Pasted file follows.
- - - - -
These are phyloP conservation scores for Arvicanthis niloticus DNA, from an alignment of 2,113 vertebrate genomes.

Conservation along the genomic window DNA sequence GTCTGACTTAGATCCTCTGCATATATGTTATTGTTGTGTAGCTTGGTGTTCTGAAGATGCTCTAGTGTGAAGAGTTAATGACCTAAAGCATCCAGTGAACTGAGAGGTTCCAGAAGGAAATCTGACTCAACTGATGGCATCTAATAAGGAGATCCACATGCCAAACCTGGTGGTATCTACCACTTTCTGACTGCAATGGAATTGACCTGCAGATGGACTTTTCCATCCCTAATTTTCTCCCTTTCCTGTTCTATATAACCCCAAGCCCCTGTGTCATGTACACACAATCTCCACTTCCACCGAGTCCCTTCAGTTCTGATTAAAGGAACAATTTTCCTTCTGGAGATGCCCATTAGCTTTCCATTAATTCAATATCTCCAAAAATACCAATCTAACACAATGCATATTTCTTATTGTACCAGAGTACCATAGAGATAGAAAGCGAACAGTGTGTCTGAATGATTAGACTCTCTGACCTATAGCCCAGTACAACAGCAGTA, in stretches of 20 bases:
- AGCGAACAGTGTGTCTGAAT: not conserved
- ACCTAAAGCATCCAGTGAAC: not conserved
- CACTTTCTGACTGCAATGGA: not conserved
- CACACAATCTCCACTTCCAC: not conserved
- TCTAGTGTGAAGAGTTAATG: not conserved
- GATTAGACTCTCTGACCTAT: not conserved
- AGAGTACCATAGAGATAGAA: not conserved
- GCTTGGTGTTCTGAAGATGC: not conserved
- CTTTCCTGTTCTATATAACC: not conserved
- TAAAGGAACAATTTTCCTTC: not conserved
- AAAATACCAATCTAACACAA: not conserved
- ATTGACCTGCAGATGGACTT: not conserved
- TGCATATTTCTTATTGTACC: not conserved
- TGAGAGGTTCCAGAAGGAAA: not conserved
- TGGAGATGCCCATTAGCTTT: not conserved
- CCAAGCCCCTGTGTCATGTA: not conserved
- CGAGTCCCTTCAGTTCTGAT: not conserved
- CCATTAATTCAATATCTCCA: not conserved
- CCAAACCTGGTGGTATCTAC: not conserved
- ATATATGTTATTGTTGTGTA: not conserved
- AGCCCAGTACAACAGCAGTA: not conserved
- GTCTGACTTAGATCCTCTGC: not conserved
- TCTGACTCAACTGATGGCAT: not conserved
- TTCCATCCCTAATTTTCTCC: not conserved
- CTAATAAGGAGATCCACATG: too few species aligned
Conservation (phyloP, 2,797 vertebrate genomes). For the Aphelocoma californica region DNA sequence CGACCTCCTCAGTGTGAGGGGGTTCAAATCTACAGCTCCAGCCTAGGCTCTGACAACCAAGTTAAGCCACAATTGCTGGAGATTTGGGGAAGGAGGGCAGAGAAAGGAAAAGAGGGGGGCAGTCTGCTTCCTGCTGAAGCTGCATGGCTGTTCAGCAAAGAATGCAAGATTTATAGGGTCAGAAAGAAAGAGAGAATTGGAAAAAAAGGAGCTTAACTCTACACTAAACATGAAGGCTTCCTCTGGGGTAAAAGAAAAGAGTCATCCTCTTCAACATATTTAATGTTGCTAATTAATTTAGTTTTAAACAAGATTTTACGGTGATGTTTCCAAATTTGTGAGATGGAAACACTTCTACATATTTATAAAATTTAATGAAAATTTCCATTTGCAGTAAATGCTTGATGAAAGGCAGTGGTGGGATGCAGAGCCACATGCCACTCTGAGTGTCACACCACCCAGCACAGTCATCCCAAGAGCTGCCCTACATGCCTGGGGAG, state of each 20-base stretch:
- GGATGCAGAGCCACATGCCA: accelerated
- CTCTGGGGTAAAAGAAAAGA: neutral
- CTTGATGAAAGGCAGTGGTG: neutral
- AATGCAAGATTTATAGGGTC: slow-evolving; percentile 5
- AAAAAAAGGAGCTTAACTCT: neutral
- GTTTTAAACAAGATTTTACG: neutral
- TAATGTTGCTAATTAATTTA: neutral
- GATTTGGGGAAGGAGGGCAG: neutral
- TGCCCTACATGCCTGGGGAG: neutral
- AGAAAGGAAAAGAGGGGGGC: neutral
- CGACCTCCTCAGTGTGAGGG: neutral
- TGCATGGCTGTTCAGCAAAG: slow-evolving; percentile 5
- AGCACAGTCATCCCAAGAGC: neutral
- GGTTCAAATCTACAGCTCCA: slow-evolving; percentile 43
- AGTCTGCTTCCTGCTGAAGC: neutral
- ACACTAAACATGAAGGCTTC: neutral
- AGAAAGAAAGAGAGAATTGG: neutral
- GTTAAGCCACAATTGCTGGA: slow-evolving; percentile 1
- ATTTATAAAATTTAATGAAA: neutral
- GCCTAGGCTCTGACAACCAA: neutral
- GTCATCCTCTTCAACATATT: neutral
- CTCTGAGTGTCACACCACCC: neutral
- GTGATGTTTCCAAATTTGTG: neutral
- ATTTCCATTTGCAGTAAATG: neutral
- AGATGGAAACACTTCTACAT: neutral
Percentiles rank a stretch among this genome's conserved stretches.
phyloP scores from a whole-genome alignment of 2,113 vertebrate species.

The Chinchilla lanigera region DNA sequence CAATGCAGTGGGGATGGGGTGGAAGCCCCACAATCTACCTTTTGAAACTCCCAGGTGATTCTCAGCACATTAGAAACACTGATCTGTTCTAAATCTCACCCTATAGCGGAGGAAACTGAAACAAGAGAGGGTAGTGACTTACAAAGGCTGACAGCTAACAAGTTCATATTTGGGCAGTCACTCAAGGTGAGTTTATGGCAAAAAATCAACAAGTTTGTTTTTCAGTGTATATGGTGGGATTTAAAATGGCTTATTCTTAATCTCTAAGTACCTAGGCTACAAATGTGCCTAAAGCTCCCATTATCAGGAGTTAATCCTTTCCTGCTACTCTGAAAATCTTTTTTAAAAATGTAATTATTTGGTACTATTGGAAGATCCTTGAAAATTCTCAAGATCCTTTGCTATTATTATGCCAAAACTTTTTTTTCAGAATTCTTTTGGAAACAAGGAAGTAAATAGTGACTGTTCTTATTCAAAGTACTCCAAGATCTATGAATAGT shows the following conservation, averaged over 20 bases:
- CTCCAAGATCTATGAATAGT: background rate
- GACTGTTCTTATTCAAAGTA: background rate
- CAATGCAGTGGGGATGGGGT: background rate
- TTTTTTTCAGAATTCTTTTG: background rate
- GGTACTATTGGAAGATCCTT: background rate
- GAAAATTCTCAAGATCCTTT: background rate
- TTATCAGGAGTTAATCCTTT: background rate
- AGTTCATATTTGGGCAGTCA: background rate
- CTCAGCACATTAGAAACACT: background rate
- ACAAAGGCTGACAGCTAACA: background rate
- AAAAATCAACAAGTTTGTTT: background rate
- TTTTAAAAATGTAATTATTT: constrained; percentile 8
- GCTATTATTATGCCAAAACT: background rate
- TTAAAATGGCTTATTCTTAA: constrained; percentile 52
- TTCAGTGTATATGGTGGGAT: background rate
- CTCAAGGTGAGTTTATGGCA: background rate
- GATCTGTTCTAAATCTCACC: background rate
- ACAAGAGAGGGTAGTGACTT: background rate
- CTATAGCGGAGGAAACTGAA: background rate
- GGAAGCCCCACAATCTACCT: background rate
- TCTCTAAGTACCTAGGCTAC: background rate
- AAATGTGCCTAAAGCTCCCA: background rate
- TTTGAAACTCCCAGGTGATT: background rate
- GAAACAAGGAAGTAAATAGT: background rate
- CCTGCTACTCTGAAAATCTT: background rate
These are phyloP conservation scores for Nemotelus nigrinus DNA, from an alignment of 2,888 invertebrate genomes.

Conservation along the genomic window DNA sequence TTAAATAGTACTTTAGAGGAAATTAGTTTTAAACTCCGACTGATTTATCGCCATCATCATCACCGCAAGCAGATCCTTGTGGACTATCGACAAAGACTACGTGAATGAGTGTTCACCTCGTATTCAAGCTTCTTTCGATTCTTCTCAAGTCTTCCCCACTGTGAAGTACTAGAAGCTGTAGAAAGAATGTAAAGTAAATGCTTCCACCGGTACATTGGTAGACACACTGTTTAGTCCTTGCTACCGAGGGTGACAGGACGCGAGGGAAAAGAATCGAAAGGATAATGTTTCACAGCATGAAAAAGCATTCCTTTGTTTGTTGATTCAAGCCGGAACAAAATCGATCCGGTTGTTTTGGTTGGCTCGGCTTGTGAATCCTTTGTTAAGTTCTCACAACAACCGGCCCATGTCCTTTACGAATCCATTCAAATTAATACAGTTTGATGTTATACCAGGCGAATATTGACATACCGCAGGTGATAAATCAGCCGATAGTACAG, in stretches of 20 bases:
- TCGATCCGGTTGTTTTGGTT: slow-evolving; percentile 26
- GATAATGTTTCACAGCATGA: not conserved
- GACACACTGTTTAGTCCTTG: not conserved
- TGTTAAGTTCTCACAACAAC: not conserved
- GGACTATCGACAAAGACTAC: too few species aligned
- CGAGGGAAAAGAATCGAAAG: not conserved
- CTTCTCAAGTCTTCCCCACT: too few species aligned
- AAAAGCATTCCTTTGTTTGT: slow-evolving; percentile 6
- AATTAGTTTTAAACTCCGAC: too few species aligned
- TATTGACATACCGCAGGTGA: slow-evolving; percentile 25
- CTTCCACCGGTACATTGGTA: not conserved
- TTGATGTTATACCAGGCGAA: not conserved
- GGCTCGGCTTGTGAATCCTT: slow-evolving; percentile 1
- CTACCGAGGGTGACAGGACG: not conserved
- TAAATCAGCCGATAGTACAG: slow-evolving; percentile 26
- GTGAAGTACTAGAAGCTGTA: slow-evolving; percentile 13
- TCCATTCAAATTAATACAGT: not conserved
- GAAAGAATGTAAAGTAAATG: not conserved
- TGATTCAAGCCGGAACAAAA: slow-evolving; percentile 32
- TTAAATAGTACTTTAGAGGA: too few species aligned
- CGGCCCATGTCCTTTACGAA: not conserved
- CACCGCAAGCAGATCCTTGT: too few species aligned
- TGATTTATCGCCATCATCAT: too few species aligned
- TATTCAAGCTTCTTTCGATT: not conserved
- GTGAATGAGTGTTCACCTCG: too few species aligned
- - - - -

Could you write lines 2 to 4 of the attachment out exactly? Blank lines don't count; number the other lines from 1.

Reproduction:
Conservation along the genomic window DNA sequence GTCTGACTTAGATCCTCTGCATATATGTTATTGTTGTGTAGCTTGGTGTTCTGAAGATGCTCTAGTGTGAAGAGTTAATGACCTAAAGCATCCAGTGAACTGAGAGGTTCCAGAAGGAAATCTGACTCAACTGATGGCATCTAATAAGGAGATCCACATGCCAAACCTGGTGGTATCTACCACTTTCTGACTGCAATGGAATTGACCTGCAGATGGACTTTTCCATCCCTAATTTTCTCCCTTTCCTGTTCTATATAACCCCAAGCCCCTGTGTCATGTACACACAATCTCCACTTCCACCGAGTCCCTTCAGTTCTGATTAAAGGAACAATTTTCCTTCTGGAGATGCCCATTAGCTTTCCATTAATTCAATATCTCCAAAAATACCAATCTAACACAATGCATATTTCTTATTGTACCAGAGTACCATAGAGATAGAAAGCGAACAGTGTGTCTGAATGATTAGACTCTCTGACCTATAGCCCAGTACAACAGCAGTA, in stretches of 20 bases:
- AGCGAACAGTGTGTCTGAAT: not conserved
- ACCTAAAGCATCCAGTGAAC: not conserved